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Wellness Minute: Prevention of Diabetic Foot Ulcers

More than 30 million people in the United States have diabetes, and anywhere from 14-24% of these individuals with diabetes will develop a diabetic foot ulceration within their lifetime. Diabetic foot ulcers are serious because they can lead to lower extremity amputations.

Prevention is key to avoiding diabetic foot ulcerations. Here are my top tips for preventing diabetic foot ulcerations:

Tips for preventing diabetic foot ulcerations

  1. Keep your blood glucose well controlled. Keeping your blood sugar levels controlled with decrease your risk of developing peripheral neuropathy, as well as the numerous other complications related to diabetes. Peripheral neuropathy causes a reduction in sensation and can decrease your ability to know when you have injured the tissues of your foot. It is important to work with your primary care provider or endocrinologist to reach your HbA1c goals.
  2. If you’re a smoker, quit. Smoking chokes off the body’s ability to get blood, which carries oxygen, to your feet. Smoking also inhibits the body’s healing cells from properly working, decreasing your body’s ability to heal a wound.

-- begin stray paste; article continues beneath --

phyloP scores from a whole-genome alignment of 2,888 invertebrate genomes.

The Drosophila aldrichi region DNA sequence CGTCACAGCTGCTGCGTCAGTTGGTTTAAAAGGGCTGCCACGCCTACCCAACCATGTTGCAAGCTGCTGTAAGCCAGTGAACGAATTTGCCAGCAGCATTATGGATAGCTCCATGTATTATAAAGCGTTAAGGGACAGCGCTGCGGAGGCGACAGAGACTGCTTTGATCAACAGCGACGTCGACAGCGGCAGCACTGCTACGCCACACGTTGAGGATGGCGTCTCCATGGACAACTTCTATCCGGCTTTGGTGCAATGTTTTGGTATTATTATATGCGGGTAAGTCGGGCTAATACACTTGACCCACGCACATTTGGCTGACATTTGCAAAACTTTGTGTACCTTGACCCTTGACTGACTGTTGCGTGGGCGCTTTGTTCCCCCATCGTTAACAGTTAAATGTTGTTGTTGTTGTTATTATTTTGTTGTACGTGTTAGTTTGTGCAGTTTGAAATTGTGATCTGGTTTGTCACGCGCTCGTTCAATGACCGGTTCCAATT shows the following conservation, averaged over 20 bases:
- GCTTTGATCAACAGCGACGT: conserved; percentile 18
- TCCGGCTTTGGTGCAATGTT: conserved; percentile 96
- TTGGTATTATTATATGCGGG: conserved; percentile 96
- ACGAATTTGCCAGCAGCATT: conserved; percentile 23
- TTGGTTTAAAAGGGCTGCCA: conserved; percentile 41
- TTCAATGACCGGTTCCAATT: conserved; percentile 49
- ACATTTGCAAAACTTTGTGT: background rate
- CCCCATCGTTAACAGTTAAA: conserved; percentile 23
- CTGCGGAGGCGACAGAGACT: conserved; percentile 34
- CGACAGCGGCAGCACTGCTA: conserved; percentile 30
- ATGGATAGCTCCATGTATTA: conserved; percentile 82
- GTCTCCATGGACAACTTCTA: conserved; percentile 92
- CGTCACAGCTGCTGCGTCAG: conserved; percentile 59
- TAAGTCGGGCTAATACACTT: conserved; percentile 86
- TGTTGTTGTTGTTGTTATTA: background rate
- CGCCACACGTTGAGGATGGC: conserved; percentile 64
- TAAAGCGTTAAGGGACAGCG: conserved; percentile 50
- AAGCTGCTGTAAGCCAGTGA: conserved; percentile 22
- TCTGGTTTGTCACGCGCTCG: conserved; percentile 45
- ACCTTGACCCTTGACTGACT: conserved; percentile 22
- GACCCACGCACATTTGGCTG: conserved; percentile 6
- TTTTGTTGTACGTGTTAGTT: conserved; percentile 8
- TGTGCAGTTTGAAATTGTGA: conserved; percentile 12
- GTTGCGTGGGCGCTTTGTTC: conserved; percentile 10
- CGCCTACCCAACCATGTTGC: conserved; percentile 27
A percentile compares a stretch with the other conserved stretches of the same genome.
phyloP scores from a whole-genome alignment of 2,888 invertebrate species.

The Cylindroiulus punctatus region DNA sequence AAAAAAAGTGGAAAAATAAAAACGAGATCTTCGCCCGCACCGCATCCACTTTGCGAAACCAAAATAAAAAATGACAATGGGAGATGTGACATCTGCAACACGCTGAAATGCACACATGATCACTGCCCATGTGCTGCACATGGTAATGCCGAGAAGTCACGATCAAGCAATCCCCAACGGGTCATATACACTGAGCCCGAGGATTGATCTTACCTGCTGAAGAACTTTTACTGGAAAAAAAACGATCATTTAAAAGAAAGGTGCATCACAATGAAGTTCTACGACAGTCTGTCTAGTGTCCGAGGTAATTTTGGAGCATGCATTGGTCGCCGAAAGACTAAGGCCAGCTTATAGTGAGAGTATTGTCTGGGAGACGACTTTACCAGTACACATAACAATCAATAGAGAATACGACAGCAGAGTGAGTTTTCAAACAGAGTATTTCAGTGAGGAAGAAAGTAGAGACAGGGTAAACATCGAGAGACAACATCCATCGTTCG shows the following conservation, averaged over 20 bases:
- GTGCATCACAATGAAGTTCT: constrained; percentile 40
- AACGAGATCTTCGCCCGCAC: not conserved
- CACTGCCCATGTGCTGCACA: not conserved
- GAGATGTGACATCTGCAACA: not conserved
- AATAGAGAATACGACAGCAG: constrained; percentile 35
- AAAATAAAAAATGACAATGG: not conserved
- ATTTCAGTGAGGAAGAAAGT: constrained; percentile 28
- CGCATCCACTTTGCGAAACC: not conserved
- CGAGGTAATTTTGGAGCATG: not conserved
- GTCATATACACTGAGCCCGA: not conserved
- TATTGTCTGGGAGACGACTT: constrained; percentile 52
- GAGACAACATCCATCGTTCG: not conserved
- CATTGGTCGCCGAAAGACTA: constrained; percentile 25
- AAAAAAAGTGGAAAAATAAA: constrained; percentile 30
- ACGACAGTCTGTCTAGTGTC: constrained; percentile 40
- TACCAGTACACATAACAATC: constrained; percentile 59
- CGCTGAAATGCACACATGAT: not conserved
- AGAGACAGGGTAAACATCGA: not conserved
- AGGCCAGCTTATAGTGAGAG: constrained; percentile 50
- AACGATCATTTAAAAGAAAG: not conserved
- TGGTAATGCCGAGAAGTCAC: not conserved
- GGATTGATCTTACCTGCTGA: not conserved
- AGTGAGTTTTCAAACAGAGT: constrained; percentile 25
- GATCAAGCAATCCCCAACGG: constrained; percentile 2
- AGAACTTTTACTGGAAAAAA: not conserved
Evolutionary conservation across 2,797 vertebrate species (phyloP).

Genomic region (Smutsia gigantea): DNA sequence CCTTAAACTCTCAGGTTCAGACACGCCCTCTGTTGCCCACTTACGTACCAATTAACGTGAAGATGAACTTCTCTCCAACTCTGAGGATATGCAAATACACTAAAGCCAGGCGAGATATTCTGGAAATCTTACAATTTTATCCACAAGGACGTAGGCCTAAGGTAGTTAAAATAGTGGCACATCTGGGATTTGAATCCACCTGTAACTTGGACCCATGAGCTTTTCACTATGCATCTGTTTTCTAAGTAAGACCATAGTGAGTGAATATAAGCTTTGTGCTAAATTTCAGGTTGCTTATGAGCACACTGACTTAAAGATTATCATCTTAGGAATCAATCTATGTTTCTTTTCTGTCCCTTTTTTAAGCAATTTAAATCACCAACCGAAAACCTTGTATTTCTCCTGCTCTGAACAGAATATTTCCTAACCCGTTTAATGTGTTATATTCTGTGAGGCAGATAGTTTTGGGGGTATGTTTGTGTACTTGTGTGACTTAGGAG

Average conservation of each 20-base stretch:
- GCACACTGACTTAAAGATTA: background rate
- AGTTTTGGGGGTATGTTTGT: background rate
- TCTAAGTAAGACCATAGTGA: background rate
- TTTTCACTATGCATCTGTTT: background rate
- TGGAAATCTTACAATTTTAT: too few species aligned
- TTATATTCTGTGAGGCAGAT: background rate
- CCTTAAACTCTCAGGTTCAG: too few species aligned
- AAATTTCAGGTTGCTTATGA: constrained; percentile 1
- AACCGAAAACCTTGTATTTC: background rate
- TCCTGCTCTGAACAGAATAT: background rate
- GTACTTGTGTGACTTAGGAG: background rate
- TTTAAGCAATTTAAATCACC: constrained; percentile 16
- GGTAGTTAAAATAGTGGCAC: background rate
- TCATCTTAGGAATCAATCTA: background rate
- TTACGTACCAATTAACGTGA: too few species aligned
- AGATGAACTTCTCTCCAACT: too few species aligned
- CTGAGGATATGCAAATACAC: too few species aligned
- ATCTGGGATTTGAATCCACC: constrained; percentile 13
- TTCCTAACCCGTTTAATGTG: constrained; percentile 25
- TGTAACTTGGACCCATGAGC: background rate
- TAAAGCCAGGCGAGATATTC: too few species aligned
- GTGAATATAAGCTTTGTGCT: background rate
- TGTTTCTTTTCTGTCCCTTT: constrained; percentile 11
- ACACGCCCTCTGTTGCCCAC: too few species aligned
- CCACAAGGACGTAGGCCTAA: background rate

3. Perform daily foot exams and shoe exams. Use a hand-held mirror if necessary, or enlist the help of a family member or friend if you are unable to see all surfaces of your feet. As for shoe gear, make sure you wear properly fitted shoes which conforms to the shape of your foot. You want a ½ inch space between the end of the shoe and your longest toe. I like laces or straps to adjust for a snug fit. You may benefit from diabetic insoles or custom orthotics. Additionally, avoid tight dress socks.
  4. Ensure your feet are properly hydrated. I prefer my patients to apply non-alcohol-based creams once daily. Avoid placing lotion between your toes to avoid skin breakdown. Also, avoid soaking your feet, as this can actually lead to further drying of your skin.
  5. Receive regular foot exams by a trained physician. This may help you identify problem areas and address any issues before it becomes a major problem. Additionally, appropriate nail or callus care has been shown to decrease the incidence of foot ulcers in diabetics.

Diabetes and your feet

How are your feet related to diabetes? Dr. Thompson explains in the video below.

At Crossing Rivers Health Center for Specialty Care, Dr. Thompson provides comprehensive diagnostic, rehabilitation, and treatment options for a wide range of medical and surgical conditions of the feet and lower limbs, including:

  • Ankle arthroscopy
  • Ankle sprains
  • Arthritic joints
  • Biomechanics
  • Bunions
  • Diabetic foot care
  • Flat feet
  • General skin disorders such as corns, calluses, ingrown nails, etc.
  • Hammertoes
  • Heel pain
  • Neuroma
  • Pediatric foot pain
  • Sports medicine injuries
  • Tendon repair

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